AAVP7A1 is an armored assault amphibious full-tracked landing vehicle.
The vehicle carries troops in water operations from ship to shore,
through rough water and surf zone. It also carries troops to inland
objectives after ashore.
The AAVP7A1 is the newest Assault Amphibian in a series that started
with the Roebling ALLIGATOR. The Alligator was developed over a period
of 7 years, starting in 1932. The first "Gators" were a disappointment,
in that the water speed was only 2.5 mph. The land speed was 25 mph.
Through design changes, and by using larger engines, the water speed of
the Alligator was increased to 8.6 mph by 1939. In 1940, Roebling built
a new model which was designated the CROCODILE. The Crocodile had a
land speed of 25 mph and a water speed of 9.4 mph.
was a direct copy of the Crocodile, except that it was fabricated from
sheet steel instead of aluminum. The LVT-1 was in production from 1941
to 1943. Being heavier, the land speed of the LVT-1 was 18 mph and the
water speed was 7 mph. A 6-cylinder, 146 hp Hercules engine was used
for power. The LVT-1 was propelled by two endless chains fitted with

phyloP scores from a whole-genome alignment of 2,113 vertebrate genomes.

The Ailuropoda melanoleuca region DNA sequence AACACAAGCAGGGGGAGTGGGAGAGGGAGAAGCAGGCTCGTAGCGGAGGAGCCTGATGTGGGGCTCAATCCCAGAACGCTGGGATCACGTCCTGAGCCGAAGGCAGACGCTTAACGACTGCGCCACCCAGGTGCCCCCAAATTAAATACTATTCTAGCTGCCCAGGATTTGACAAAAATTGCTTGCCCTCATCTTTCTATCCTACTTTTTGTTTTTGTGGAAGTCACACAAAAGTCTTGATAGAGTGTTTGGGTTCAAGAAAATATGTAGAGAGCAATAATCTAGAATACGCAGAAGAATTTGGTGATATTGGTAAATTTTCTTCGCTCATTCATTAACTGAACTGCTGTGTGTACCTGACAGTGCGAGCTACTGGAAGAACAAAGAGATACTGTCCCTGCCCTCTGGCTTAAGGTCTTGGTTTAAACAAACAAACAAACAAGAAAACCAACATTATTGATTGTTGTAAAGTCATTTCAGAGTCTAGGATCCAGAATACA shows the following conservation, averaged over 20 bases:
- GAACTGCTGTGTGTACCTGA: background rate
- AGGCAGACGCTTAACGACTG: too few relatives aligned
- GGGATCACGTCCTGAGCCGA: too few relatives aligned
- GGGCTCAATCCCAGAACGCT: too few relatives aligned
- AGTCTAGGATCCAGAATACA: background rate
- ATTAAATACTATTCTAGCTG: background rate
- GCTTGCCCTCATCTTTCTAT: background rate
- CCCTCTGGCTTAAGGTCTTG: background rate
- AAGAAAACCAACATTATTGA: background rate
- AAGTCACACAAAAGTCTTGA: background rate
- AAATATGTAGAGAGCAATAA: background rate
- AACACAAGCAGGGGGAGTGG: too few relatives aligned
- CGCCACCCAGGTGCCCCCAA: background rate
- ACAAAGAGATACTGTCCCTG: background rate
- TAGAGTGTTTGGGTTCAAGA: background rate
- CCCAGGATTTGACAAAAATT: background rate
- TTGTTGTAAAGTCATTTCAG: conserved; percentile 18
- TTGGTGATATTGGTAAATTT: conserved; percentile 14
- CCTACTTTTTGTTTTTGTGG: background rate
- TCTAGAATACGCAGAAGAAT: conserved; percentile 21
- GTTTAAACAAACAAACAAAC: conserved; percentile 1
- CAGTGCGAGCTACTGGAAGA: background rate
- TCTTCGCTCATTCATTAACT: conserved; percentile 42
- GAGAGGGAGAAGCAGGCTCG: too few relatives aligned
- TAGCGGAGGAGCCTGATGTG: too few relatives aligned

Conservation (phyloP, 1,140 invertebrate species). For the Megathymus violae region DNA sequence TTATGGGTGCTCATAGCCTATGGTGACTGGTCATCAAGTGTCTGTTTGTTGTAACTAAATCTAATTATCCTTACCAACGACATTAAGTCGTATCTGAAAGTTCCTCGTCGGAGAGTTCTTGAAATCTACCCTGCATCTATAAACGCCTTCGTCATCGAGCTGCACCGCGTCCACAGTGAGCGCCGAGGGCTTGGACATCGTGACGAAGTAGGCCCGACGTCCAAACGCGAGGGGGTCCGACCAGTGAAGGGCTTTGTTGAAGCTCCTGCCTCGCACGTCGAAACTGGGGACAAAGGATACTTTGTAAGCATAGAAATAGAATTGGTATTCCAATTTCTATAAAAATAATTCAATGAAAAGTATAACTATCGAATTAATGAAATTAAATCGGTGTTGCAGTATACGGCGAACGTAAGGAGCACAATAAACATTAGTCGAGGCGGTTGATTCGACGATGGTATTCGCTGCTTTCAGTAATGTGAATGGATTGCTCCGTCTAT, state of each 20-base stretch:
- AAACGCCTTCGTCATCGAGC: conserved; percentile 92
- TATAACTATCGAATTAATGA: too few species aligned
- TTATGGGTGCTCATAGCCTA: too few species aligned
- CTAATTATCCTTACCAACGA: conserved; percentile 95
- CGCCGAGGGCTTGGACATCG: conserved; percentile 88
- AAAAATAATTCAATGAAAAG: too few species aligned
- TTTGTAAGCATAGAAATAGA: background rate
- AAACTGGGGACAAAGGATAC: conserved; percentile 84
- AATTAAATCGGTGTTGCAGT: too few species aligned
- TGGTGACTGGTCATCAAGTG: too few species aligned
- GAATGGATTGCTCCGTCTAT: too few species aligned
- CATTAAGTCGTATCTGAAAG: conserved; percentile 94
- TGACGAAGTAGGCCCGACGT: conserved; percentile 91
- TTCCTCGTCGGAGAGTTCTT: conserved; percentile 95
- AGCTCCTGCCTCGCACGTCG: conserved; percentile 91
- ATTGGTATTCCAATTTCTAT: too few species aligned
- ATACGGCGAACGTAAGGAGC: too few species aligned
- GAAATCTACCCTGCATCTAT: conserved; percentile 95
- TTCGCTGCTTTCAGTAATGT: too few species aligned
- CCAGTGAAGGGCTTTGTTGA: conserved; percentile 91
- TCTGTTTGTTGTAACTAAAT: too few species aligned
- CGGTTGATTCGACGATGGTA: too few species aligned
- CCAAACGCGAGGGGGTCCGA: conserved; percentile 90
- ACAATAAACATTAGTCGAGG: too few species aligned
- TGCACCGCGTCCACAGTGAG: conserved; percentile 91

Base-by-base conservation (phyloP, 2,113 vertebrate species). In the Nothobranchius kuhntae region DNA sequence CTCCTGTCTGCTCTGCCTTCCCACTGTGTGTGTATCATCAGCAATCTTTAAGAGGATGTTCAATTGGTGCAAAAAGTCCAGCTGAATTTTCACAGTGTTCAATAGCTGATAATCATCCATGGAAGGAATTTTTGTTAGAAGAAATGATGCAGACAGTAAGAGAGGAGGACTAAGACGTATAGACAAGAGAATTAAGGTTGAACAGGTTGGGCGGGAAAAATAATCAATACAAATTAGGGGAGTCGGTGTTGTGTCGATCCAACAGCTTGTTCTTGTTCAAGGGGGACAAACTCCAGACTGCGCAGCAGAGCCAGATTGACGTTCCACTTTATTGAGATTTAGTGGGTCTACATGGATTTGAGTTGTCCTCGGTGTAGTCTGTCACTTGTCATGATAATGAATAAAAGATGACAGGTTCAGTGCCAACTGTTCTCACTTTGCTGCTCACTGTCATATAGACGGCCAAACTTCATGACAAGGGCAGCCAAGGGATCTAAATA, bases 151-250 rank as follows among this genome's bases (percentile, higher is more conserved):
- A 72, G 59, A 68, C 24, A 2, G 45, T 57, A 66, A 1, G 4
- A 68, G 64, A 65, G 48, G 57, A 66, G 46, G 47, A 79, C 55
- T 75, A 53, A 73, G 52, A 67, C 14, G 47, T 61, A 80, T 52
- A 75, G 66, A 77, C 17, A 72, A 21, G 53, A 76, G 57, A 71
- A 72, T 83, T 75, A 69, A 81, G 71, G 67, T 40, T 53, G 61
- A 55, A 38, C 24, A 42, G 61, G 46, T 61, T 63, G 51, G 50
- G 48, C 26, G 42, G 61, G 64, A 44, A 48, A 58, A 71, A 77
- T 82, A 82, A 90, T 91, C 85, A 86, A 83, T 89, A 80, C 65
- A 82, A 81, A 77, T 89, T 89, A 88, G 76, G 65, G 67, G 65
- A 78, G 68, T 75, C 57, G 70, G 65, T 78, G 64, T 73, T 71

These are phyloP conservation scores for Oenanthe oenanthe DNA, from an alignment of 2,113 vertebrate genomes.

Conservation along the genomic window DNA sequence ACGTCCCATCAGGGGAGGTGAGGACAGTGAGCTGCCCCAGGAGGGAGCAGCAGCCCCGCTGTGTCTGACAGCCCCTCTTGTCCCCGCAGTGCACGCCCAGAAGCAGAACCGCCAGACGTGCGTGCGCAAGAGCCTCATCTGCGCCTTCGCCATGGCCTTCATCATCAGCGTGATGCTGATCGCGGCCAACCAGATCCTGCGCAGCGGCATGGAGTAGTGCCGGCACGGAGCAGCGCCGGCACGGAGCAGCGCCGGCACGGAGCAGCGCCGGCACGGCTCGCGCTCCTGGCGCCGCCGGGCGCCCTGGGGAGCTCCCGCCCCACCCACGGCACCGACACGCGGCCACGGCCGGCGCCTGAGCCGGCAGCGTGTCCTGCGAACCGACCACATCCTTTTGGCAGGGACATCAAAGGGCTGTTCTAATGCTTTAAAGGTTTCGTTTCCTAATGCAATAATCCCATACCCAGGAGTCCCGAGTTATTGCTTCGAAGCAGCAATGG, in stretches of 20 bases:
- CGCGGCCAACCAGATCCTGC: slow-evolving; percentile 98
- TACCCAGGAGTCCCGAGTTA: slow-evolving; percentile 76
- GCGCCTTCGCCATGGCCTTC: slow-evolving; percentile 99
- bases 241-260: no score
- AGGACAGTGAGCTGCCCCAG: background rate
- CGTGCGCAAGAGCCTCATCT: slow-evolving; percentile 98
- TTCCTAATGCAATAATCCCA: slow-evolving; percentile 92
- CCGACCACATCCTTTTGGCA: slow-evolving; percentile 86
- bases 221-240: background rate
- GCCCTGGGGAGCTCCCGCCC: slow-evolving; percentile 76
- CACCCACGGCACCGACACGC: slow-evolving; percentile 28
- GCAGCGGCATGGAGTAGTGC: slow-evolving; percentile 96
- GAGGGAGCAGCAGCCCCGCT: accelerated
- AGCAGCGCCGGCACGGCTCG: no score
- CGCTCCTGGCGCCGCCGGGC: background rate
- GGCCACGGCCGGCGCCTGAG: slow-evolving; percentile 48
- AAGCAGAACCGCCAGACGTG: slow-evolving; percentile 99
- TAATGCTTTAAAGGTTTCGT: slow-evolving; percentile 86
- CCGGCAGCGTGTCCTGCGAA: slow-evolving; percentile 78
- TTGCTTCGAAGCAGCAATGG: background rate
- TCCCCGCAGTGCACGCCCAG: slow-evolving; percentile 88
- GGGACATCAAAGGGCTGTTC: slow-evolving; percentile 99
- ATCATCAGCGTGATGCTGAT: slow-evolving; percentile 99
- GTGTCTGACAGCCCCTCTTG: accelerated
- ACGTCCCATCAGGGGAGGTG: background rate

cleats, both in the water and on land. The first LVT-1's were used as
logistic support vehicles only. They were not armored and carried no
armament, however, this soon changed. At the Battle of Tarawa, bolted
on armor plate was used and the vehicles were equipped with one to four
30 cal. machine guns.
generation of LVT's was the LVT-2. This vehicle was developed in 1941
and was in production from 1942 to 1945. The LVT-2 was the basic design
for a series of vehicles used during WW II. This family of vehicles
included the: LVTA1, LVTA2, LVT4, LVTA4, and LVTA5. A few of the LVTA5s
were modified in 1949 and continued in service until the mid 1950s.
These vehicles were powered with 7-cylinder radial aircraft engines
built by Continental Motors. These engines developed 220hp, their
service life was very short. Major overhaul was scheduled for 100
hours, however few ever lasted that long. The transmission was a 5
speed, manual shift SPICER that incorporated a manually operated steer
differential. This transmission had been developed for the M-3 light
tank. As a result, the transmission was too narrow for the LVT. This
problem was overcome by using four final drives. The internal finals
were bolted to the transmission / differential gear case and supported
by two mounting yokes. The external final drives were bolted to the
hull and powered the drive sprockets. This generation of LVTs was used
through the Okinawa campaign in 1945.